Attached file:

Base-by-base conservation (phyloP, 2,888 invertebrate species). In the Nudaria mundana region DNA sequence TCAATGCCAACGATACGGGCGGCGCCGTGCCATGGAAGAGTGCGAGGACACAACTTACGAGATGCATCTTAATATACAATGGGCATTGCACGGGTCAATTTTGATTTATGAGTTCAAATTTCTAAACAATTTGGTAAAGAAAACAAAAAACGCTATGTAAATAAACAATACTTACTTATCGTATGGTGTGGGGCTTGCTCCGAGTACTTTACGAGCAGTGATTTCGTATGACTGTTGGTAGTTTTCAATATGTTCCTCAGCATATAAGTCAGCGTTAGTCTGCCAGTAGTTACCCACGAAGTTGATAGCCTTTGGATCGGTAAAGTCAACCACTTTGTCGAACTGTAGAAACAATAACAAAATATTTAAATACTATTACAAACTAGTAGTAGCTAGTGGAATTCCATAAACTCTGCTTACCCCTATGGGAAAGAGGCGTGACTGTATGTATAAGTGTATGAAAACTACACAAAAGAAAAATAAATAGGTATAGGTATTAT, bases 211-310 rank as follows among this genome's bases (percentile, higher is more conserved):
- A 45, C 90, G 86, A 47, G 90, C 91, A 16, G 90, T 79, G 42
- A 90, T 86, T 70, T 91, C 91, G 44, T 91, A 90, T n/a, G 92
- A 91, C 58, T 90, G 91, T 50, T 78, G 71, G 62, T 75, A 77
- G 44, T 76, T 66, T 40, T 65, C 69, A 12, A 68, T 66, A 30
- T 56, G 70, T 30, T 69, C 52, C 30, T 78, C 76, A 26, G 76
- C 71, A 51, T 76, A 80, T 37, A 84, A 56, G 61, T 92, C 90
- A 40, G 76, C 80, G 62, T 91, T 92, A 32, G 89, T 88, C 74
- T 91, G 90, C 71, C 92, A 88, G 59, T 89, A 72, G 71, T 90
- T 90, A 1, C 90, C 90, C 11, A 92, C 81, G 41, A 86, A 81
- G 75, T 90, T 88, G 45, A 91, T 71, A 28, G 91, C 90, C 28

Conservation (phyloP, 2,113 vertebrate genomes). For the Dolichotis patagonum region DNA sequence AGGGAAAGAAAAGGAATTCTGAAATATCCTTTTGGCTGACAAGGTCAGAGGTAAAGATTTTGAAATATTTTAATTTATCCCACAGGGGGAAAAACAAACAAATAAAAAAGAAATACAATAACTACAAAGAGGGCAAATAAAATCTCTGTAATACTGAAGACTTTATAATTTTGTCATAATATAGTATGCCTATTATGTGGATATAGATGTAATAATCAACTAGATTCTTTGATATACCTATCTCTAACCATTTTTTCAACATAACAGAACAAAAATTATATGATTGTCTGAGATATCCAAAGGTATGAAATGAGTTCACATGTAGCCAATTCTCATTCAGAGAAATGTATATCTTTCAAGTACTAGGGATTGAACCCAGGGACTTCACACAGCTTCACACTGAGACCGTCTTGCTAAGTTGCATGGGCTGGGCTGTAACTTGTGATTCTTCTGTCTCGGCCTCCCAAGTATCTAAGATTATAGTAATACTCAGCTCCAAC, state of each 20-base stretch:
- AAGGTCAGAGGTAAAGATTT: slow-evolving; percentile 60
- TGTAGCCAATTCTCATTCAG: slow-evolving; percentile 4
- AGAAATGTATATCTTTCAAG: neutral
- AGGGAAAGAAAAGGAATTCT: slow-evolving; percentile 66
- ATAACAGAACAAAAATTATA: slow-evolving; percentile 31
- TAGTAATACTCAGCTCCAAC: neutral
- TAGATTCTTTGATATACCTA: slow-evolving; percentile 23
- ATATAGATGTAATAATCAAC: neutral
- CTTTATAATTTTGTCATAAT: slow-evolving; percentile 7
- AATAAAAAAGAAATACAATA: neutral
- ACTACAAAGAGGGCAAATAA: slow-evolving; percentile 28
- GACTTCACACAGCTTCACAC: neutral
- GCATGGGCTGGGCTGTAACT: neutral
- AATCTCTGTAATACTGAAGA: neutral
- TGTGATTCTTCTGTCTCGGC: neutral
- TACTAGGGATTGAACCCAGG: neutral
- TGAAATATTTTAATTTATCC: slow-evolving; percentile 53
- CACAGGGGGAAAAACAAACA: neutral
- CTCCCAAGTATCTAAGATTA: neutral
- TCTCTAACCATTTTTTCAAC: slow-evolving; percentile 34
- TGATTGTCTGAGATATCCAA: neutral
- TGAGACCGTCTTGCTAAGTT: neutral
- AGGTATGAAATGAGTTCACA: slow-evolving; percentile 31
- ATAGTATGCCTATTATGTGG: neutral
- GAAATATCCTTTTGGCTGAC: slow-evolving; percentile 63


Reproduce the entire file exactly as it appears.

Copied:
Base-by-base conservation (phyloP, 2,888 invertebrate species). In the Nudaria mundana region DNA sequence TCAATGCCAACGATACGGGCGGCGCCGTGCCATGGAAGAGTGCGAGGACACAACTTACGAGATGCATCTTAATATACAATGGGCATTGCACGGGTCAATTTTGATTTATGAGTTCAAATTTCTAAACAATTTGGTAAAGAAAACAAAAAACGCTATGTAAATAAACAATACTTACTTATCGTATGGTGTGGGGCTTGCTCCGAGTACTTTACGAGCAGTGATTTCGTATGACTGTTGGTAGTTTTCAATATGTTCCTCAGCATATAAGTCAGCGTTAGTCTGCCAGTAGTTACCCACGAAGTTGATAGCCTTTGGATCGGTAAAGTCAACCACTTTGTCGAACTGTAGAAACAATAACAAAATATTTAAATACTATTACAAACTAGTAGTAGCTAGTGGAATTCCATAAACTCTGCTTACCCCTATGGGAAAGAGGCGTGACTGTATGTATAAGTGTATGAAAACTACACAAAAGAAAAATAAATAGGTATAGGTATTAT, bases 211-310 rank as follows among this genome's bases (percentile, higher is more conserved):
- A 45, C 90, G 86, A 47, G 90, C 91, A 16, G 90, T 79, G 42
- A 90, T 86, T 70, T 91, C 91, G 44, T 91, A 90, T n/a, G 92
- A 91, C 58, T 90, G 91, T 50, T 78, G 71, G 62, T 75, A 77
- G 44, T 76, T 66, T 40, T 65, C 69, A 12, A 68, T 66, A 30
- T 56, G 70, T 30, T 69, C 52, C 30, T 78, C 76, A 26, G 76
- C 71, A 51, T 76, A 80, T 37, A 84, A 56, G 61, T 92, C 90
- A 40, G 76, C 80, G 62, T 91, T 92, A 32, G 89, T 88, C 74
- T 91, G 90, C 71, C 92, A 88, G 59, T 89, A 72, G 71, T 90
- T 90, A 1, C 90, C 90, C 11, A 92, C 81, G 41, A 86, A 81
- G 75, T 90, T 88, G 45, A 91, T 71, A 28, G 91, C 90, C 28

Conservation (phyloP, 2,113 vertebrate genomes). For the Dolichotis patagonum region DNA sequence AGGGAAAGAAAAGGAATTCTGAAATATCCTTTTGGCTGACAAGGTCAGAGGTAAAGATTTTGAAATATTTTAATTTATCCCACAGGGGGAAAAACAAACAAATAAAAAAGAAATACAATAACTACAAAGAGGGCAAATAAAATCTCTGTAATACTGAAGACTTTATAATTTTGTCATAATATAGTATGCCTATTATGTGGATATAGATGTAATAATCAACTAGATTCTTTGATATACCTATCTCTAACCATTTTTTCAACATAACAGAACAAAAATTATATGATTGTCTGAGATATCCAAAGGTATGAAATGAGTTCACATGTAGCCAATTCTCATTCAGAGAAATGTATATCTTTCAAGTACTAGGGATTGAACCCAGGGACTTCACACAGCTTCACACTGAGACCGTCTTGCTAAGTTGCATGGGCTGGGCTGTAACTTGTGATTCTTCTGTCTCGGCCTCCCAAGTATCTAAGATTATAGTAATACTCAGCTCCAAC, state of each 20-base stretch:
- AAGGTCAGAGGTAAAGATTT: slow-evolving; percentile 60
- TGTAGCCAATTCTCATTCAG: slow-evolving; percentile 4
- AGAAATGTATATCTTTCAAG: neutral
- AGGGAAAGAAAAGGAATTCT: slow-evolving; percentile 66
- ATAACAGAACAAAAATTATA: slow-evolving; percentile 31
- TAGTAATACTCAGCTCCAAC: neutral
- TAGATTCTTTGATATACCTA: slow-evolving; percentile 23
- ATATAGATGTAATAATCAAC: neutral
- CTTTATAATTTTGTCATAAT: slow-evolving; percentile 7
- AATAAAAAAGAAATACAATA: neutral
- ACTACAAAGAGGGCAAATAA: slow-evolving; percentile 28
- GACTTCACACAGCTTCACAC: neutral
- GCATGGGCTGGGCTGTAACT: neutral
- AATCTCTGTAATACTGAAGA: neutral
- TGTGATTCTTCTGTCTCGGC: neutral
- TACTAGGGATTGAACCCAGG: neutral
- TGAAATATTTTAATTTATCC: slow-evolving; percentile 53
- CACAGGGGGAAAAACAAACA: neutral
- CTCCCAAGTATCTAAGATTA: neutral
- TCTCTAACCATTTTTTCAAC: slow-evolving; percentile 34
- TGATTGTCTGAGATATCCAA: neutral
- TGAGACCGTCTTGCTAAGTT: neutral
- AGGTATGAAATGAGTTCACA: slow-evolving; percentile 31
- ATAGTATGCCTATTATGTGG: neutral
- GAAATATCCTTTTGGCTGAC: slow-evolving; percentile 63